Jim Kayes’ Blog: A bad case of man flu
Jim comes down with the flu and has a hard time receiving any sympathy from his family.
It’s been a long three weeks; much of it spent sleeping on the couch.
A nagging cough received no sympathy in bed with my wife making it clear from the start that if I was going to cough up a lung I could do it in the lounge.
So there I’ve been, furled in a sleeping bag, hacking away like an 80-year-old who smoked two packs a day.
It’s fair enough, because I was disturbing her sleep, but what baffles is that when she is sick and coughing it’s still me who heads to the sofa!
I’ve tried to suffer in silence but it seems I haven’t done a very good job.
The eldest daughter asked early on in this vicious case of man flu what I would say to her if she felt as crook as I was feeling.
“I’d take you to the doctor,” I wheezed in reply. She gave me her mother’s knowing look and wandered away.
It was her sister, though, who made it happen but only because she fell sick herself.
As she was poked and prodded by the doctor, I sat beside her in fits of coughing that gave me a headache.
So it was no surprise when the doctor turned to me and said, “now, what about you?”.
I tried to resist, but it was futile and when he declared I was in a worse state than my daughter, it was greeted with mixed emotions.
It was proof, of course, that I was gravely ill. So sick that most people would surely have perished. How could one so ill have been banished to the couch?
I had a guilt trip to play.
But then it was also evidence, yet again, that I should have gone to the doctor’s several weeks earlier, when I first felt sick – and about the same time that uncaring wife of mine suggested I seek medical help.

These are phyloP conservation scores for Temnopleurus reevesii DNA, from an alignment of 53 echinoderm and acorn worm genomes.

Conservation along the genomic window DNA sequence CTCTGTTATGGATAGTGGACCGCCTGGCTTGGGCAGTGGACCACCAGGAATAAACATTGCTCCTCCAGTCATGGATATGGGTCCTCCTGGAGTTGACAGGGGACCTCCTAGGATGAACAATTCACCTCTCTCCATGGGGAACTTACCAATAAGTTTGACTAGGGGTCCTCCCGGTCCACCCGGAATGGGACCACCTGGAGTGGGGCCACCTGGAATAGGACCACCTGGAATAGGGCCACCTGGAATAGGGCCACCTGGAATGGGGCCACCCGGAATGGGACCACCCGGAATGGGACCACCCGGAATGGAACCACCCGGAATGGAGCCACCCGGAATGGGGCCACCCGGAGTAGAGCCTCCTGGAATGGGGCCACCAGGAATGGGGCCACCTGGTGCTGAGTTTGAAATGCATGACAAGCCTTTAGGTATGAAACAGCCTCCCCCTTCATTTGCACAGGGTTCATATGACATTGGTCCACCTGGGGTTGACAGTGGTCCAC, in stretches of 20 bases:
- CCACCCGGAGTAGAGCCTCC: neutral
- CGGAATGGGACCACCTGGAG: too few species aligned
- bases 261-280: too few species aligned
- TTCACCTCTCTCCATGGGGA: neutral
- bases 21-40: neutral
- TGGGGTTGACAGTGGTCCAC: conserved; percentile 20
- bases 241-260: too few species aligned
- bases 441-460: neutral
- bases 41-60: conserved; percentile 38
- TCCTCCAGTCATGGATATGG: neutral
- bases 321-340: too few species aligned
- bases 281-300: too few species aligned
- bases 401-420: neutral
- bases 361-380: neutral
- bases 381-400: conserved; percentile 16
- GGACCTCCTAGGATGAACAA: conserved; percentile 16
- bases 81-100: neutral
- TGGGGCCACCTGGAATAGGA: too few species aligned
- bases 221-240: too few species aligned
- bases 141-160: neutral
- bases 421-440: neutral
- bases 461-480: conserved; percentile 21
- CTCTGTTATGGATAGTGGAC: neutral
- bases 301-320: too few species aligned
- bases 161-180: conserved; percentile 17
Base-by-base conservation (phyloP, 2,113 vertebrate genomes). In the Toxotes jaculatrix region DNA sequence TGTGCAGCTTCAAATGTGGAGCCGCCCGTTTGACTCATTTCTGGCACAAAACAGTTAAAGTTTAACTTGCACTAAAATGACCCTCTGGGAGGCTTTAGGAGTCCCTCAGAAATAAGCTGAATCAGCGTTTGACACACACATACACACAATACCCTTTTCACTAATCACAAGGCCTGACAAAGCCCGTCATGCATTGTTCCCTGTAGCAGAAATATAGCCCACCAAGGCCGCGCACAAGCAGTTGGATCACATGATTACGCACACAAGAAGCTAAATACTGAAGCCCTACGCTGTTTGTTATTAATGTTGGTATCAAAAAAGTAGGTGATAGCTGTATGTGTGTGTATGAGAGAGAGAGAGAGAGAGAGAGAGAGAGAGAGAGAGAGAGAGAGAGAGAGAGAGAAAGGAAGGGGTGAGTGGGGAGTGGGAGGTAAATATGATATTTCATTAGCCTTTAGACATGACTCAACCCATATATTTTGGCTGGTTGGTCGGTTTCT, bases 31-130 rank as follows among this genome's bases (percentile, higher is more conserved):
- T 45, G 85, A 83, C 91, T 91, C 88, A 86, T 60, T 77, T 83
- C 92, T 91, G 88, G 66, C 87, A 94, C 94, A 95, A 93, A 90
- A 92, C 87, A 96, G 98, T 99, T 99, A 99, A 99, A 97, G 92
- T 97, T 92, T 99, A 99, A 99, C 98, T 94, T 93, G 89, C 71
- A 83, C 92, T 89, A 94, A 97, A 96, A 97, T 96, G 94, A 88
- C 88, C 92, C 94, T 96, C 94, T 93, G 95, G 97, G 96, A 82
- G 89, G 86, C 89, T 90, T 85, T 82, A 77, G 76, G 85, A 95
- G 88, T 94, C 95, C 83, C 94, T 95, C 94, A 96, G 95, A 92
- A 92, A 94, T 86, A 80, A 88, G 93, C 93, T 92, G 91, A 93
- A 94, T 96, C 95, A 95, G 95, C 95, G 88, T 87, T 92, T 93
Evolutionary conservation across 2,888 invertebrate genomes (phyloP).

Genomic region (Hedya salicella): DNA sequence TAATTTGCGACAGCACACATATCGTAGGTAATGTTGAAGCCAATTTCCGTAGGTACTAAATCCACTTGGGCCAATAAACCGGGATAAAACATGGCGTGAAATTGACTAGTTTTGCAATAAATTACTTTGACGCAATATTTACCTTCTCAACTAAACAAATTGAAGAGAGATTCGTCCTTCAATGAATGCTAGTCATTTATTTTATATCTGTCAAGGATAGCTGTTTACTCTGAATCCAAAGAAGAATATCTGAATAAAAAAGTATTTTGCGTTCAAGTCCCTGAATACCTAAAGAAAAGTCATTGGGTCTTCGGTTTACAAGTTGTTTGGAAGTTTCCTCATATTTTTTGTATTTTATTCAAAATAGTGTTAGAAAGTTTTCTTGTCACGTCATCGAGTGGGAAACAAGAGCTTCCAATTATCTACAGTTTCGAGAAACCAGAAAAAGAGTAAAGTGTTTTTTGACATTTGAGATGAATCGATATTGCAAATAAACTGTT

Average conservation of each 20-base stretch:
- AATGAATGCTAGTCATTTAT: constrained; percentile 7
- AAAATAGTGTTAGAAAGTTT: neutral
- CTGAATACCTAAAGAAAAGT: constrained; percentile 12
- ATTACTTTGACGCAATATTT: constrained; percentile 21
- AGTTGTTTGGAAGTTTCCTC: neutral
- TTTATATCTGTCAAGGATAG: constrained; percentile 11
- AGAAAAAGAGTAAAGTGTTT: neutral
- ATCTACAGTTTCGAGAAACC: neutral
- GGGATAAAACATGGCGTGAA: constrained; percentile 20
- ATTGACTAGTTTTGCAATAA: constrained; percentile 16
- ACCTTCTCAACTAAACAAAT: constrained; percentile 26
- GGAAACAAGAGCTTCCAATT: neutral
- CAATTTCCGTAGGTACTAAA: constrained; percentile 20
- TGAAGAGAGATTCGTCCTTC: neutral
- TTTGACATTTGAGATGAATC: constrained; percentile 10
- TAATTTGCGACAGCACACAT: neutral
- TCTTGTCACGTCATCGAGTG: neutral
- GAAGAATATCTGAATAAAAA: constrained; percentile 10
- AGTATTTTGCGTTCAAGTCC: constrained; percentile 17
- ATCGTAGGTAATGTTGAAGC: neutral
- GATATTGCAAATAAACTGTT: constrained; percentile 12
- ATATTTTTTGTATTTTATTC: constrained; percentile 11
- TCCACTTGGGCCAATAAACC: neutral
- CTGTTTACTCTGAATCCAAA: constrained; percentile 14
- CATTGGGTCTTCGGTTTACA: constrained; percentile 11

Instead I had, apparently, moped around the house, ultimately spreading whatever it is I have to our youngest daughter.
And then, just when we all thought it was behind us, there was a night of throwing up. Apparently I’m not very quiet at that either. “You woke me up Dad,” the youngest said. “But that’s ok. It was quite funny.” It was no laughing matter for others though.
“When I’m sick I just put my head down and get on with it,” my wife declared. “You are one of the neediest people there is when you’re sick, but then you’re not alone there. Talk to any other wife.”
It was a withering assault and in my fragile state I was unable to respond. Besides, she had a point.
This is a woman who, we now suspect, coped with swine flu and two children while I tripped around South Africa with the All Blacks about eight years ago.
And she’s handled the girls’ chickenpox while I was away working and dealt with severe asthma attacks with the youngest.
Give her a sick child and she is a wonderful nurse, but if there is blood, well that’s when they all come calling for Dad.
There’s no decent explanation for why blokes are so useless at going to the doctors apart from a belief that, given a few days, we’ll be well again.
Sometimes that works and other times…well let’s just say I know every dent in the sofa.
But then we are conditioned by our wives to suffer in silence.
Soon after the youngest was born I came home from a basketball game nursing a very sore and swollen finger.
It may have been just a sprain but could also have been dislocated or broken – let’s just agree it was sore.
Sitting on the couch I made the silly mistake of letting out an involuntary moan of pain.
“What’s wrong,” my wife asked with that sort of tone husbands know suggests no good will come from this conversation.
Still, bravely, foolishly, I offered up that I had hurt my finger playing basketball. “It might be broken,” I offered.
“Well I gave birth to a pumpkin,” my wife said, “so be quiet.”
I slept on the couch that night too.
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